Another is called gloss aqueous coating. This particular type is usually applied all over a material. When gloss aqueous coating is applied, it dries right away. This property makes gloss aqueous ideal for small projects that need to be completed quickly.

Pencil-receptive aqueous, as its name suggests causes the material being printed to more easily accept the transfer of pencil, laser and pen inks.

Satin, matte and soft touch aqueous each have their own special properties. Satin has a soft sheen and protects materials, where matte is resistant to scuffs. Soft touch has a luxurious texture and a completely matte surface.

Dry erase aqueous coating is an alternative to lamination with an added benefit: it transforms nearly any paper into a surface that can be written on with dry-erase implements.

Varnish Coatings in Detail

In addition, to be able to be printed like ink, varnish coatings offer the ability to be incorporated with the ink itself, which allows for the visual enhancement of printed materials. Incorporation with ink can be accomplished via two methods: dry trapping and wet trapping.

The dry trapping of varnish occurs when it is printed following the drying of the ink. This is accomplished by sending materials through the system for a second time. Wet trapping is the application of varnish at the same time as other inks are applied.

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Paper Coating and Print Colour

You can easily tell uncoated paper from coated by looking at it. Uncoated paper will have a matte appearance and will have a bit of a rough feel to it. Coated paper will have a shimmer to its appearance and a smooth and slightly waxy feel. The differences between the two types of paper also make a significant difference to the way images and colour will appear once printed.

How Uncoated Paper Behaves with Ink

Uncoated paper is absorbent by nature. Therefore, any ink applied to this kind of paper will soak into it. When this happens, the dot gain effect occurs. Dot gain is referred to as a phenomenon whereby printed material looks darker than originally intended.

Dot gain can be identified by looking closely at a printed image or text. If the dots which make up the image or text appear fuzzy or smudged, then dot gain has occurred. Looking at the entire printed image or text, dot gain will affect the overall appearance by making it look less detailed than it should be.

It is not the colour, but the type of paper which causes dot gain to occur. However, the dot gain phenomenon can affect how printed colours look.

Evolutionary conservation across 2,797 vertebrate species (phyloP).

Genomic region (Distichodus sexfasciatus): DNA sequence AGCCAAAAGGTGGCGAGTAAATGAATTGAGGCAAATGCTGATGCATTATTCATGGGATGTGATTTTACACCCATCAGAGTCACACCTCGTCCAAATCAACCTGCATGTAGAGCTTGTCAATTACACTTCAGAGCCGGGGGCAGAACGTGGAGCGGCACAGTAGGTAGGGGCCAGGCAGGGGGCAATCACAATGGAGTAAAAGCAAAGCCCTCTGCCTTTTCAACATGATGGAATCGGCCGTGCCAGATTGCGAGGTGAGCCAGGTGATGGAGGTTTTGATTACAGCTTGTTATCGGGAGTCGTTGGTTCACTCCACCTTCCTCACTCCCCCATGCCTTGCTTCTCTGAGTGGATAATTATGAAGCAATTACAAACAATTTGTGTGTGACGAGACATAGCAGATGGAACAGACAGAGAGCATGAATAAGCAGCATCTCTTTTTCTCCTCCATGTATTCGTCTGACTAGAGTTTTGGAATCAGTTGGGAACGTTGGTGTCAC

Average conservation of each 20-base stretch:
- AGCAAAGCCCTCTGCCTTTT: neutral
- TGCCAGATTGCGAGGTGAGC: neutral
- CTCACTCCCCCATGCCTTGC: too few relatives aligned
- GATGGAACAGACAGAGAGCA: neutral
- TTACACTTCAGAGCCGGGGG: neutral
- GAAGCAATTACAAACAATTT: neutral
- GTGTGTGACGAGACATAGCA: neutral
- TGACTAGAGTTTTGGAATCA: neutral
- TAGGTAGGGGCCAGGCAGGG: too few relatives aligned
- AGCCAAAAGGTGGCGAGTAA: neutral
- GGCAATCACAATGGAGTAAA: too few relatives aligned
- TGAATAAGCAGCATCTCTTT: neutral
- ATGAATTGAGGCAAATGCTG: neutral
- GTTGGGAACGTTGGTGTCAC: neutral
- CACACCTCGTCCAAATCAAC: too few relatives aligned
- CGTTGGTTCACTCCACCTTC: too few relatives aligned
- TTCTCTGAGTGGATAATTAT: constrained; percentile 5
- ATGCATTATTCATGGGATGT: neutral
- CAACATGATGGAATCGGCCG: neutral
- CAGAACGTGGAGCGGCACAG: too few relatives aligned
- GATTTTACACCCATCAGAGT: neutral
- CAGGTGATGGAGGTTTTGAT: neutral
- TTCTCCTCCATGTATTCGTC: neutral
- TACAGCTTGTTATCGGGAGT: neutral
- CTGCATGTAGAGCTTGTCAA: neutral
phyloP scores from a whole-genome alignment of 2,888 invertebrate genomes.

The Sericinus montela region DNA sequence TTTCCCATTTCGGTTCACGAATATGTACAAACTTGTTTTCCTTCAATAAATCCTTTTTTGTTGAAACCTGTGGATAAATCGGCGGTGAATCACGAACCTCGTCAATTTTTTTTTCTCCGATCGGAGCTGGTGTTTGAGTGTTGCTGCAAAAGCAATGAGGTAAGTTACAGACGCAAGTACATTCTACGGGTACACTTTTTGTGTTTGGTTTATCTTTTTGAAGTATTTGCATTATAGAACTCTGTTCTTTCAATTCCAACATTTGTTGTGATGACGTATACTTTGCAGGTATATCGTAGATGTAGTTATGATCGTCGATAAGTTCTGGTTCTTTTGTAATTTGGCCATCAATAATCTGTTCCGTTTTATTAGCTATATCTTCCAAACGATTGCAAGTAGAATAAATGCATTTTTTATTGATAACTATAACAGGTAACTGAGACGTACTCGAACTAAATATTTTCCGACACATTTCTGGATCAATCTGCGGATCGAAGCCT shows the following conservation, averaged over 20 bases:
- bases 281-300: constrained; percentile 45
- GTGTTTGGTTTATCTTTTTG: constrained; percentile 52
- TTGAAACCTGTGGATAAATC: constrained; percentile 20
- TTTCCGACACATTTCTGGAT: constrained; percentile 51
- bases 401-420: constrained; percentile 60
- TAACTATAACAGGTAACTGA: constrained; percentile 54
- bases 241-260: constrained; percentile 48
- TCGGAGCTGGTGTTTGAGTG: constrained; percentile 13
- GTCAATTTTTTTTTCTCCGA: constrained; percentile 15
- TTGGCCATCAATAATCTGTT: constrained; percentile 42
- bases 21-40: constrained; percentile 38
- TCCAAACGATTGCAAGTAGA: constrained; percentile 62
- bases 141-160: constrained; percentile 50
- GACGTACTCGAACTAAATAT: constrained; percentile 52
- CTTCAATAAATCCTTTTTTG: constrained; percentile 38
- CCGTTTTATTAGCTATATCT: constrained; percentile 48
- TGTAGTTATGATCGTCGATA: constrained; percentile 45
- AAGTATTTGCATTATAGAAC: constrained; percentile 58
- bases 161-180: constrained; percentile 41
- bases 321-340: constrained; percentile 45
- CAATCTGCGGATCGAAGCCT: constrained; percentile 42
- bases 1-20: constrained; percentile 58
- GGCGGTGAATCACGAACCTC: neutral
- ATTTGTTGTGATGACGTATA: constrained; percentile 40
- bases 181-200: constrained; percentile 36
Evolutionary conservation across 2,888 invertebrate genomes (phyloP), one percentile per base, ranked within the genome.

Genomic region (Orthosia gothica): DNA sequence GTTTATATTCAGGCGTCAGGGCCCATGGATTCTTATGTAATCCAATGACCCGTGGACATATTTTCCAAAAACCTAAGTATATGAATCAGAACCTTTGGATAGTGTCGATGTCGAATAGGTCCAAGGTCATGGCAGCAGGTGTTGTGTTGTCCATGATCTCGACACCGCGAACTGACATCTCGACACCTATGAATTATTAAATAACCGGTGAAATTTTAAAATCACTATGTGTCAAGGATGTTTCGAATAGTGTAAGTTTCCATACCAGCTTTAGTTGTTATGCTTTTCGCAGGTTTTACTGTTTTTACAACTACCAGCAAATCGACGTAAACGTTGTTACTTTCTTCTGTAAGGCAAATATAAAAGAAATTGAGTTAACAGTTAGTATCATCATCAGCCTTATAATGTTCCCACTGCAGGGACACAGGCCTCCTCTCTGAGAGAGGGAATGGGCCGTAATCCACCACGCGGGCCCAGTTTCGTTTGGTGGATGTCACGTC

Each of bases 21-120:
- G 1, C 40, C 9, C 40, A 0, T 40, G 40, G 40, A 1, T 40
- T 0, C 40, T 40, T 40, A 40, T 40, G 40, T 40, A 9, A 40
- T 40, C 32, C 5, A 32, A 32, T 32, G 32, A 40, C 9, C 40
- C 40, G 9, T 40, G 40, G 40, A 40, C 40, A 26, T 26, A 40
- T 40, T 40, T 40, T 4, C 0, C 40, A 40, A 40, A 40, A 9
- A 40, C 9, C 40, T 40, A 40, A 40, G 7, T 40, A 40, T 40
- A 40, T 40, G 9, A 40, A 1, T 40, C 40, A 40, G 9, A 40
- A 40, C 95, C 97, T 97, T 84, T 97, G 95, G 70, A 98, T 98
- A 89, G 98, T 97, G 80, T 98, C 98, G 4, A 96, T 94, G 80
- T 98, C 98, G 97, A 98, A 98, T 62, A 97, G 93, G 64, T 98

Why Paper Coating is Important

Paper coating becomes an important thing to consider when you need your printed items to have uniformity. For example, if you have a company logo, it is a representation of your brand. Everything about how a logo looks, from the fonts used to its colours and images, sends a message about your brand. For that message to be consistent, all of the elements of your logo must look the same on everything it’s placed on.

Coated paper is like a pane of glass; ink applied to its surface will tend to remain nearer to the surface. That will cause the final printed result to appear far more vibrant than that printed on uncoated paper, which is like a sponge, causing printed colours to be far less vibrant and duller.

Because the printed colour on uncoated paper can look far different from that printed on coated paper, some thought needs to be put into what kind of paper you are using. Your business cards may have a glossy finish, but if your stationery does not, this could cause a break in the visual uniformity of your logo.

Ways to Circumvent Colour Issues

One way that colour issues can be avoided is to add contrast to the image or text being printed. However, doing so can also negatively affect the outcome, and should be applied with caution.

Another way to avoid colour issues is to print several test images to ensure that colour levels are where they should be.

Finally, one reliable method is to choose Pantone brand colours. These colours are the standard reference for the print industry, allowing for an exact colour to be produced when an item is printed. However, caution needs to be taken here as well, because two types of Pantone colour exist: 185U for uncoated paper and 185C for coated paper.

What to Consider Before You Print

The paper types that your materials will be printed on should be as close to one another as possible regarding appearance and paper type. Otherwise, you may spend money on a large print job, only to find that each printed item appears to have been printed using completely different colours, even though this may not have been the case at all.

The best advice is to take lots of time to research the materials you plan to have your logo printed on. As well, speaking with your printing company is another good way to ensure that colours remain uniform across all of your printed materials.